Interview by Magdalena Ball
Tell me how Going Home came about – did you pull together stories you’d written separately or was it a deliberate development of a collection (or both)?
I have a lot of faith that the stories I’m writing in a given period will come together with a common link, rather than specifically writing to a theme, which I find hard and contrived. I started writing Going Home writing while Take a Breath and Hold It was in its final stages of publication. Most of the stories were written immediately after that collection came out. I culled a few out, but after that I discovered that a lot of the stories had something to do with death. The title refers to the last story in the book, which is a lighthearted one, and it is, in some ways, a reference to dying as a kind of going home. But it’s life too. I tend to see life and death as different sides of the same thing. We have a tendency to view death as a negative thing, and I was trying to explore the different aspects of it.
I’ve been told that this is a much tighter collection that my first one. I used this collection to start experimenting with different voices, and different points of view. I’ve been interested in how science dominates our lives in the 21sts Century. There’s nothing wrong with science, but to a certain extent I feel we’ve lost a mythology and sense of mystery in life, so I’ve been exploring that with the third collection I’m developing. I’m working on a story which is essentially about a tragic loss for a young couple. The only way through it is for the man to create his own mythology. Not sure if I’ve pulled it off. It was done as a series of letters that a psychiatrist suggested he do as part of his grieving process. I’m not quite sure when that collection will be finished.
What is it about the short story that attracts you as a writer?
I’ve always been absolutely obsessed with short story. I’m now 44, and I left school at 17, and even then I knew I was interested in books and wanted to write. I always read a lot of short stories. I used to subscribe to the Australian short stories quarterly, which I read from cover to cover. But it took me a while, not until I was in my early 20s before I began writing in earnest and a long, long time until I begin to achieve some publishing success.
The commercial viability of short stories comes and goes. In this day and age, achieving publishing success with short stories is very hard. I think that stories had their heyday in the 50s, and now we’re in a lull but I can see that it’s going to come back. I think that the short story doesn’t yet receive the respect in Australia that it does in Canada or the US. Appears that there’s some interest. But it has nothing to do with the form or readres. It’s just that it tends not to be within the objectives of big publishers and marketing departments. I think that the story needs to be nurtured and encouraged. The short story is an important part of Australian culture, and it’s a neglected part right now.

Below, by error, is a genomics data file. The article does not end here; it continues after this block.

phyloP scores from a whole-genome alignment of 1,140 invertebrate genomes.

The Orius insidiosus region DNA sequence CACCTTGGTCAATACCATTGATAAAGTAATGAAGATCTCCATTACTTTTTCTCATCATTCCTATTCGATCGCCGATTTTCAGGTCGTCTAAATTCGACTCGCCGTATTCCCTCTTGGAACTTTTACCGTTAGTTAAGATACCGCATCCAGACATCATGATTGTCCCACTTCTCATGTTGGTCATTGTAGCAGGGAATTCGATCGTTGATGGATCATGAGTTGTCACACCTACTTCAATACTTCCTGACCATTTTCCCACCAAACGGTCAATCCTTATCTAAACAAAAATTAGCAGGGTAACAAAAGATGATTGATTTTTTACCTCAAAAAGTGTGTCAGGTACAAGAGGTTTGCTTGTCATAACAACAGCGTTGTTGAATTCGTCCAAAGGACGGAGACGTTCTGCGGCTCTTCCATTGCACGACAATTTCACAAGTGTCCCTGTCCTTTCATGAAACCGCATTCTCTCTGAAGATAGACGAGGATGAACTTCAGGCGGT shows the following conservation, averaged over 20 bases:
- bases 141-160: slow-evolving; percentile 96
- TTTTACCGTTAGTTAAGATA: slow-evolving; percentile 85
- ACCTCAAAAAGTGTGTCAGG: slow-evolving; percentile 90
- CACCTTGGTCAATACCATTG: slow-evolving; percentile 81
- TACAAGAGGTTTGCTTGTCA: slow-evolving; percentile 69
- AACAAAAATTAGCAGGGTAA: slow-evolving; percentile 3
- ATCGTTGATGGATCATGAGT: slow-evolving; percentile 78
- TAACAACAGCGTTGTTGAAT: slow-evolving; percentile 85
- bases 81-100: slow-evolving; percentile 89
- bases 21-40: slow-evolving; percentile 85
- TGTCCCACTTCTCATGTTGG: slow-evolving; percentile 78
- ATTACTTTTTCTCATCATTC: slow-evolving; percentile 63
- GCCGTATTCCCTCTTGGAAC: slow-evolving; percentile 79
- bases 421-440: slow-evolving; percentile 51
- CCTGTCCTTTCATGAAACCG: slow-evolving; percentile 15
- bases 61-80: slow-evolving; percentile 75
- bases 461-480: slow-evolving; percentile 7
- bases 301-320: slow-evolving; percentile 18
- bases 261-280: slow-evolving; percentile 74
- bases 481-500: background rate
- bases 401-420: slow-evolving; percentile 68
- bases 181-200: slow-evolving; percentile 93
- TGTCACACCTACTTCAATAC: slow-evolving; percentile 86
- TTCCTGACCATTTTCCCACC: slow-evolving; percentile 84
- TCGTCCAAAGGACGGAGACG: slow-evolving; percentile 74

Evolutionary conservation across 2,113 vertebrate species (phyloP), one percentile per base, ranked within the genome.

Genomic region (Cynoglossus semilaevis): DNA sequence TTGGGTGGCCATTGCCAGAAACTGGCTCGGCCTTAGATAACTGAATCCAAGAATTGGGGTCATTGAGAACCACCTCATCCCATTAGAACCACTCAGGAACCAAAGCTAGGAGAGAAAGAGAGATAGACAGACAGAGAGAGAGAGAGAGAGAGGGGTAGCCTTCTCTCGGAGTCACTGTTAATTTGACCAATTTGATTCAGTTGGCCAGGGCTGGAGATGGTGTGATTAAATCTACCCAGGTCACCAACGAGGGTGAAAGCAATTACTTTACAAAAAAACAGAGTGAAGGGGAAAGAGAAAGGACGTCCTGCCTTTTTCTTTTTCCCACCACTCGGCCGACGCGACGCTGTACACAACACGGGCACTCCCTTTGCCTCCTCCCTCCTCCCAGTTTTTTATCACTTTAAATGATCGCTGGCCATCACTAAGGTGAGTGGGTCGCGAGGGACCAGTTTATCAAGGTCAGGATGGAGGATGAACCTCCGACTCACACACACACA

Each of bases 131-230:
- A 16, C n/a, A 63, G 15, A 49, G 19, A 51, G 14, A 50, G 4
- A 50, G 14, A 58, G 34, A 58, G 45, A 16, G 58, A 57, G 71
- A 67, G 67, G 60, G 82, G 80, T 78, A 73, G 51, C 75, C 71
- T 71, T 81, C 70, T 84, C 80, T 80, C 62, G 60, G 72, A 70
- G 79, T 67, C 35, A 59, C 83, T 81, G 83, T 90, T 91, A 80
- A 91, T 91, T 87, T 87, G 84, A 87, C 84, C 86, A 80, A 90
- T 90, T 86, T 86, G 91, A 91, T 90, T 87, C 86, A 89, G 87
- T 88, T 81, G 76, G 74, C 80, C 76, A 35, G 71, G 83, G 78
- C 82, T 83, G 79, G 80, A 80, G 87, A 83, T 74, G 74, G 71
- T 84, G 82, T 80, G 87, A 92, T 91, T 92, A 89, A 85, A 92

Neither do I don’t want to see the story sit within the domain of academics as a kind of intellectual real estate. I’d hate to lose the interest of a greater readership – the average person on the street – I actively try to write stuff that is accessible. That’s why I write about ordinary people going through extraordinary things. Because that’s life.
Do any of the stories feel like they want more from you – do you return to the characters or setting?
There is a story in Take a Breath and Hold It “The Black Dog” where I have returned to the boy whose father had a mental breakdown. I did start a novel manuscript in his voice. At the moment I’ve put the manuscript aside, but I was invited by a literary agent to submit my novel manuscript. She liked it but couldn’t see how she could place it in the adult fiction market. I’ve been doing a writing for children unit and am planning to do some work in this area.
You’re also a poet. Tobias Wolff said once that “the best stories seem to me to be perhaps closer in spirit to poetry than to novels.” Do you agree with that?
I’ve always believed that the short story has far more in common with poetry than with novels. Both are concentrated forms and the story can use poetic devises like rhythm, concealed rhyme. Like the novel, the story is usually a narrative with character, plot setting, dilemma etc, but the way a short story is constructed; the main thing you want to gain is of course to get a reader reading it, but then to ideally get the reader to come back again to find another level, and again to find yet another level. To me that’s quite different to what you can achieve with a novel.
What governs which medium you choose to work in-poetry or prose?